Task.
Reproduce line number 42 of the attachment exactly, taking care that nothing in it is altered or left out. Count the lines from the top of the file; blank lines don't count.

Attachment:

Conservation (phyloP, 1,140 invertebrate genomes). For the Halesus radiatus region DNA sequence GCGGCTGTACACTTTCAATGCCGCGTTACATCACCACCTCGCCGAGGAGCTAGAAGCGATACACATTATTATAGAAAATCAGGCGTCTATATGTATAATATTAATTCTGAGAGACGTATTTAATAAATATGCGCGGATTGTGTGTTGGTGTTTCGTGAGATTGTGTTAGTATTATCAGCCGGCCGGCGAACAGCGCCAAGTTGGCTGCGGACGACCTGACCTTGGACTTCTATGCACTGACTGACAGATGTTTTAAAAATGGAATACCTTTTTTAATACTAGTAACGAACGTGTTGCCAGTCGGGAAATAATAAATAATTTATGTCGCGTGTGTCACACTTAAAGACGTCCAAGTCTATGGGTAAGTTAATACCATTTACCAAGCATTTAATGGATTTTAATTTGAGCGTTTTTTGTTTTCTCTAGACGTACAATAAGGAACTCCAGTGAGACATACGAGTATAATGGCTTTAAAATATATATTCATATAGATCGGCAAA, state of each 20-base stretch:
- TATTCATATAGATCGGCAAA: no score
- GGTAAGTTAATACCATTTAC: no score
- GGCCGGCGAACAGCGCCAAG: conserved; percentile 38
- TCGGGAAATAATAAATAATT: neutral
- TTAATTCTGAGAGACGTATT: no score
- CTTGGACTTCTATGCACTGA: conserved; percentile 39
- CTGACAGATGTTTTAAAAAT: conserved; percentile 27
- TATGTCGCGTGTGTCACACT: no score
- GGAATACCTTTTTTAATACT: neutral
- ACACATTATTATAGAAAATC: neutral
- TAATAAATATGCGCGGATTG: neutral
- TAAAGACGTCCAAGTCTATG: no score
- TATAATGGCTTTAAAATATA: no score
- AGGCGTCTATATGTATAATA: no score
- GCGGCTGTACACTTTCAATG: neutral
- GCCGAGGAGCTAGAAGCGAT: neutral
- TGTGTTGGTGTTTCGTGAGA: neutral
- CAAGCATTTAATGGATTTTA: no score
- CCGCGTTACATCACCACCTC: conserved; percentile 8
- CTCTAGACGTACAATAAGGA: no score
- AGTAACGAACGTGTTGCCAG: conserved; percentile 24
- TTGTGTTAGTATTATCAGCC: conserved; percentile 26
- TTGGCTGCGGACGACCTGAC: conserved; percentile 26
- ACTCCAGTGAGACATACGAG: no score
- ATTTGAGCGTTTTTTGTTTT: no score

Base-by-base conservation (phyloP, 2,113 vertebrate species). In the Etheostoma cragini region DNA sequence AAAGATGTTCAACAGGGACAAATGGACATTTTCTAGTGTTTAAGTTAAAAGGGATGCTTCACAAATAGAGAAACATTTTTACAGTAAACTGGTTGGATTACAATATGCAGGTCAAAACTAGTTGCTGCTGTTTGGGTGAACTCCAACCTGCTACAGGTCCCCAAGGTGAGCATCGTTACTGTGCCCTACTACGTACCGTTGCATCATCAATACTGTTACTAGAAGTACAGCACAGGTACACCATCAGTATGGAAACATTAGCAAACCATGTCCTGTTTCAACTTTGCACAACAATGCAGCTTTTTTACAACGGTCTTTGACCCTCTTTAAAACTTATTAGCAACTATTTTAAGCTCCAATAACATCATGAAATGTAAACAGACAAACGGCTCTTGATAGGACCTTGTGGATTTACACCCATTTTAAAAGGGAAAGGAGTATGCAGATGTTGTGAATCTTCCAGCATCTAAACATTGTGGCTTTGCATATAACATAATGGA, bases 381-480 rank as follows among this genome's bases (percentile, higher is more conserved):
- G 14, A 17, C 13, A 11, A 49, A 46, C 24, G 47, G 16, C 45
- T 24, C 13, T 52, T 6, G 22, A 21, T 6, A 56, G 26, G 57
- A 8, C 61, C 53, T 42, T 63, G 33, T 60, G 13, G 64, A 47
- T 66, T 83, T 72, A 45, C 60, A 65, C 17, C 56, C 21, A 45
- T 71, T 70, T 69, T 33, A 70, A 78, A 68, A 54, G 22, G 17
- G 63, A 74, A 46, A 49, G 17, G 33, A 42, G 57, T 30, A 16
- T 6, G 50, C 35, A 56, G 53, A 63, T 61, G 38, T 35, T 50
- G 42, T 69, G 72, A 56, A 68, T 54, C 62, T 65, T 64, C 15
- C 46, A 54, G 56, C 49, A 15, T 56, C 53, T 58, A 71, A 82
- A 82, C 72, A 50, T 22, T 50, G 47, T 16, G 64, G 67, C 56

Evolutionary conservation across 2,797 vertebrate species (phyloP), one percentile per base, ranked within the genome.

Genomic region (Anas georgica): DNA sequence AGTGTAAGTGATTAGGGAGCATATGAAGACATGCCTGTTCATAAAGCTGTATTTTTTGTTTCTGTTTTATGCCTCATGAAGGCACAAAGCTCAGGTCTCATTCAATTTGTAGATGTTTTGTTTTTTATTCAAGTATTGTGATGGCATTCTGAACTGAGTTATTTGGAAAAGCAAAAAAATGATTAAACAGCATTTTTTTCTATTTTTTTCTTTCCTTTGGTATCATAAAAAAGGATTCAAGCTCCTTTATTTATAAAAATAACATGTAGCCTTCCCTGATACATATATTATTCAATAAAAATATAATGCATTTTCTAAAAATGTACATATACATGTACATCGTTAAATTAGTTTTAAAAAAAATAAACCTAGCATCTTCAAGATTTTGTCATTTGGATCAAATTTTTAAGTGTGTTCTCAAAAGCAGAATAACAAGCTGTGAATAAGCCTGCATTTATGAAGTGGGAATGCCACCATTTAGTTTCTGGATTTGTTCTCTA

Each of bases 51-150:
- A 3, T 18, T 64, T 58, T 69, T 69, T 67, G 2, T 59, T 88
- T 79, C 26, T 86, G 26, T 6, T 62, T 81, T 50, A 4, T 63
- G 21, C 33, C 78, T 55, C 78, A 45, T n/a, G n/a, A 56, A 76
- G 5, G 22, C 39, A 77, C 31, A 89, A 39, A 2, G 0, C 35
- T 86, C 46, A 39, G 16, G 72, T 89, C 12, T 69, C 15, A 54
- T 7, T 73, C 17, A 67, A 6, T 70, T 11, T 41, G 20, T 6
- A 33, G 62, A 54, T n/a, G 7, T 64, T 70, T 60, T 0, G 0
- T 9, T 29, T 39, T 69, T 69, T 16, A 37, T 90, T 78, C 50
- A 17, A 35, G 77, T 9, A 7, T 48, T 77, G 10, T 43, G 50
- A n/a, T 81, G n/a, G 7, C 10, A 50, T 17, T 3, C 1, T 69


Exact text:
- T 79, C 26, T 86, G 26, T 6, T 62, T 81, T 50, A 4, T 63